About the Arhoolie Foundation

The Arhoolie Foundation is a 501c3 non profit organization dedicated to the documentation, preservation, and celebration of regional roots music and its makers. By our activities, we seek to broaden public awareness of our diverse music history, support the vitality of living traditions, and reinforce the value and sustainability of community-based cultures.

Chris Strachwitz and Big Joe Williams
Chris Strachwitz and Big Joe Williams

The Arhoolie Foundation stems from the work of founder Chris Strachwitz and his seminal independent record label Arhoolie Records. In 1960, Strachwitz recorded Texas songster Mance Lipscomb for what was to become Arhoolie Records’ first album. Since then, he has devoted his life to recording and sharing regional music with a special emphasis on the genres of Blues, Cajun/Zydeco, and Tejano/Norteño. In 2016, Smithsonian Folkways acquired Arhoolie Records and continues to distribute the Arhoolie catalog worldwide.

We strive to carry on this legacy through:

  • Digitally preserving unique archival collections including the Strachwitz Frontera Collection, the largest known gathering of historic Mexican and Mexican-American recorded music.
  • Sharing these historical treasures through physical and online exhibits, public programming, and community outreach.
  • Providing direct support to artists, teachers, scholars and others working to ensure the continued vibrancy and sustainability of tradition-based music.

Our archival website seeks to create broad and equitable access to our rare collections. You can browse photo galleries, interviews, videos, and streaming audio. Our YouTube channel offers a large and ever-increasing selection of recordings from the Frontera Collection. The site also shares news about Arhoolie Foundation projects, events, and other happenings.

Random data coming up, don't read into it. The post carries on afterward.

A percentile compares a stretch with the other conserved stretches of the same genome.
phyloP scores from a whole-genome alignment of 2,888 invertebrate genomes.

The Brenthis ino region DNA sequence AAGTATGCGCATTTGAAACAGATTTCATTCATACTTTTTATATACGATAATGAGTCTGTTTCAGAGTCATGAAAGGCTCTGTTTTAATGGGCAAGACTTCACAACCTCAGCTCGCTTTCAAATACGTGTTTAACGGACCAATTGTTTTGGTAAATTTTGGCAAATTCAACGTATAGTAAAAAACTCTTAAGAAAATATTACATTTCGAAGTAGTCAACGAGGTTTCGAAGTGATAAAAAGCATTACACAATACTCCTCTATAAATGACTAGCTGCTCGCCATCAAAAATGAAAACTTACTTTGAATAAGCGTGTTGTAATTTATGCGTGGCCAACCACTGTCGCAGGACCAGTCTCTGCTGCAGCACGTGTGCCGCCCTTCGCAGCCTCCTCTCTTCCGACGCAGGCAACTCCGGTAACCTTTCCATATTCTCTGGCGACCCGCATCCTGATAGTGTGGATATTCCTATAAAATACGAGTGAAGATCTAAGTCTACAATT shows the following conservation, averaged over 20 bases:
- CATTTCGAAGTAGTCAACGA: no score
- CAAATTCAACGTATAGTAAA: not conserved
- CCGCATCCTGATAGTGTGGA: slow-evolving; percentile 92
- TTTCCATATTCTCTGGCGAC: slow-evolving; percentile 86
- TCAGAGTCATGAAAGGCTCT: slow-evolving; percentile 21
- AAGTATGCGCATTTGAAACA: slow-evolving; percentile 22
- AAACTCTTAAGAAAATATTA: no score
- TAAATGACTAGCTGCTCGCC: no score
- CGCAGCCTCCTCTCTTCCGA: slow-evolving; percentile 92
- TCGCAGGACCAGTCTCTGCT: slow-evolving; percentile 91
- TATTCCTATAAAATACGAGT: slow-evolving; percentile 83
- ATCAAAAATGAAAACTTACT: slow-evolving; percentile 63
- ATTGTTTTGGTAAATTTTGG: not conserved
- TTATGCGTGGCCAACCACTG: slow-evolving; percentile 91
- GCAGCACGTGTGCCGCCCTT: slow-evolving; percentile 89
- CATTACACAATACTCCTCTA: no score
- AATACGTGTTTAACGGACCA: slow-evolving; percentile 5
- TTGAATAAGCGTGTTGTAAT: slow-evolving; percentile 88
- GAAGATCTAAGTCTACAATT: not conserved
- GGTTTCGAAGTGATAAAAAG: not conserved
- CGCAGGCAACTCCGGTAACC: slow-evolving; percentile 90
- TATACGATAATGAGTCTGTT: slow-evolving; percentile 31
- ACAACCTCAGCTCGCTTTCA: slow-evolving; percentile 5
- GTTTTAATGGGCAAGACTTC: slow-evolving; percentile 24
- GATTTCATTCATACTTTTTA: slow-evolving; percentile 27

The Arhoolie Foundation Board of Directors

The Arhoolie Foundation Advisory Board


When Mack McCormick suggested ARWHOOLIE as the name for Chris Strachwitz’s fledgling record label in 1960, Chris’ initial response was, “AR-what?” The name comes from a word for a field holler, a song sung by laborers to accompany their work. The word, spelled as above by the recordist, appeared on a Library of Congress recording made in Mississippi and apparently was the response of the singer when asked what he called the selection just recorded. Chris says: “I have since heard the word ‘hoolie’ in reference to a field holler, but I think the ‘ar’ in front of it was simply the man stuttering a bit in Mississippi fashion when somewhat nervous!”